Cleveland Cavaliers Have Made a Defining Pickup in Donald Sloan

Michael KeefeContributor IIIMarch 28, 2012

NEWARK, NJ - MARCH 19:  Donald Sloan #15 of the Cleveland Cavaliers brings the ball up court against the New Jersey Nets at Prudential Center on March 19, 2012 in Newark, New Jersey.  NOTE TO USER: User expressly acknowledges and agrees that, by downloading and or using this photograph, User is consenting to the terms and conditions of the Getty Images License Agreement.  (Photo by Chris Chambers/Getty Images)
Chris Chambers/Getty Images

Every once in a while, amidst the errors and bad decisions, an NBA General Manager makes a move that can play a big role in defining his career.

These aren’t the moves that everyone, or anyone for that matter, expects. They’re not the obvious moves. They’re the moves that result in the discovery of a talented player who people were reluctant to give a chance. Cavaliers’ General Manager Chris Grant has made one of those moves by acquiring Donald Sloan.

At the trade deadline, Grant decided to send backup point guard Ramon Sessions to the Lakers in a trade that brought back Luke Walton, Jason Kapono (who the Cavs cut) and most importantly a first-round draft pick. That deal left the Cavaliers without a capable backup, so Grant went to the NBA D-League.

Enter rookie point guard Donald Sloan out of Texas A&M University.

Sloan has spent much of the 2011-2012 season bouncing back and forth from the D-League. He played in five games with the Atlanta Hawks, and was then sent back down. He then played three games with the New Orleans Hornets before he was sent back down.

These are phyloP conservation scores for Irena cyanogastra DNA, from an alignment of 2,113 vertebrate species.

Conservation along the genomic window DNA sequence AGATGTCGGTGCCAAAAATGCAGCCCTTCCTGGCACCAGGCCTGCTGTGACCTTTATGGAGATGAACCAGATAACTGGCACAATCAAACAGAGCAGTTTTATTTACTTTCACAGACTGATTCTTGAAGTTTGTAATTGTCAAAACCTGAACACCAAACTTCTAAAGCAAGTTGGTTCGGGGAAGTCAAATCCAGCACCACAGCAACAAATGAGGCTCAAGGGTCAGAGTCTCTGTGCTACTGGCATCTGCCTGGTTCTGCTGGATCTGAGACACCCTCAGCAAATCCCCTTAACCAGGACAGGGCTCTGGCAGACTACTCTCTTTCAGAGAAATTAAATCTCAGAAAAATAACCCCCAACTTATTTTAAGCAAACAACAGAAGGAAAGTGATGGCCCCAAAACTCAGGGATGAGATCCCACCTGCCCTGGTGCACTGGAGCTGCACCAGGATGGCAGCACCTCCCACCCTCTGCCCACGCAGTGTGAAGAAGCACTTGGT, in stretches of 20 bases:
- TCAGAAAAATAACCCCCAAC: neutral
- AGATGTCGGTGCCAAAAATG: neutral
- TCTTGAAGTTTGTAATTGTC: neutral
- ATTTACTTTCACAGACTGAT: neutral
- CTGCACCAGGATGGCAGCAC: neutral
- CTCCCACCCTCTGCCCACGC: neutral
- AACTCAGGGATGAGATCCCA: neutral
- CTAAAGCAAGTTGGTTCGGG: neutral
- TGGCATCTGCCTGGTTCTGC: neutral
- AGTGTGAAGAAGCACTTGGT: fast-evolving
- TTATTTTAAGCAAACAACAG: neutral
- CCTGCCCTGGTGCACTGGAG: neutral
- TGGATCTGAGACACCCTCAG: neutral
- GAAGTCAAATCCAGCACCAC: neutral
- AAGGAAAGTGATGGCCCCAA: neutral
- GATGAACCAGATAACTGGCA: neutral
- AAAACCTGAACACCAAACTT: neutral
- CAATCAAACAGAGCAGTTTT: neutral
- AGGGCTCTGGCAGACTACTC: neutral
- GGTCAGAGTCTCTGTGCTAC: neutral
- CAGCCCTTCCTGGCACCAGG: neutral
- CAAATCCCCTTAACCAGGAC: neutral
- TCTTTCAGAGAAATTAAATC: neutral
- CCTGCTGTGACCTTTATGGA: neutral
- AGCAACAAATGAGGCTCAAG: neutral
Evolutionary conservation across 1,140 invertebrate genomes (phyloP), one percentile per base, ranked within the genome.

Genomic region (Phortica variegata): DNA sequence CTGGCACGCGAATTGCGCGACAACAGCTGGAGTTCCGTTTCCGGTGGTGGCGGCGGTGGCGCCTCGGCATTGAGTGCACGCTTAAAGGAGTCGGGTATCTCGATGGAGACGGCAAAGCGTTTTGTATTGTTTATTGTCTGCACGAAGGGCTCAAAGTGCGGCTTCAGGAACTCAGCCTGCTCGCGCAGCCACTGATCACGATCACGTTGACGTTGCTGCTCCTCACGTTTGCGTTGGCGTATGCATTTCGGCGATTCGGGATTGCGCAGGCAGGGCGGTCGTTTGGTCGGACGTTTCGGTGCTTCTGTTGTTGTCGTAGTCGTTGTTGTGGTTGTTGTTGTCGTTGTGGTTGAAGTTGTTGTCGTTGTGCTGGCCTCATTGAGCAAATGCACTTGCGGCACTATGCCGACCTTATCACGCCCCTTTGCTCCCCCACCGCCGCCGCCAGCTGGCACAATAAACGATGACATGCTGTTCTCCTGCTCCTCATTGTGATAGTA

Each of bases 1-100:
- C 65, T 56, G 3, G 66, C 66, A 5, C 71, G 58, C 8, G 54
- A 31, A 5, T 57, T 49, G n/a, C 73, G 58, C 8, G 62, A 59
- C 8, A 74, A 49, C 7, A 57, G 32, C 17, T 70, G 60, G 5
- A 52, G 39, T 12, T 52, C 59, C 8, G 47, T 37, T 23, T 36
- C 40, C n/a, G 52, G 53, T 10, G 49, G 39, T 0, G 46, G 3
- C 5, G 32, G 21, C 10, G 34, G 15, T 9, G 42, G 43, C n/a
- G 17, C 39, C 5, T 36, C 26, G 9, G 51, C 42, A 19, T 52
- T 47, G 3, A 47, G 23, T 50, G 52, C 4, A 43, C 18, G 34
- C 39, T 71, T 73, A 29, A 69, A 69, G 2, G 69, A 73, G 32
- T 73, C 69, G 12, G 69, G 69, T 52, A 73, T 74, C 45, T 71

Finally, after the trade deadline, he became a part of the Cavaliers organization for the remainder of the season.

He began impressing Cavaliers fans from the minute he put on the wine and gold.

In just his second game with the Cavaliers, and his first with decent minutes played, Sloan put up 11 points in a win over the New Jersey Nets. Though that’s his high point total of his young career, he’s showing that he can handle running the offense and distributing the ball like he did in four years as an Aggie.

SPOKANE, WA - MARCH 21:  Donald Sloan #15 of the Texas A&M Aggies dribbles the ball against the Purdue Boildermakes during the second round of the 2010 NCAA men's basketball tournament at the Spokane Arena on March 21, 2010 in Spokane, Washington. (Photo
Otto Greule Jr/Getty Images

I must say, I was pretty excited when the Cavaliers announced they would be picking up Sloan. Not only do we share an Alma Mater, but we were actually there at the same time. I got to see Sloan perform in college, and that has given me hope for what he can do at the professional level.

At Texas A&M, Sloan was the true leader of several teams that went to, and won games in, the NCAA Tournament. He was never really billed as A&M’s best player, but when they needed a play during his time there, they made sure to get him the ball and he would make something happen.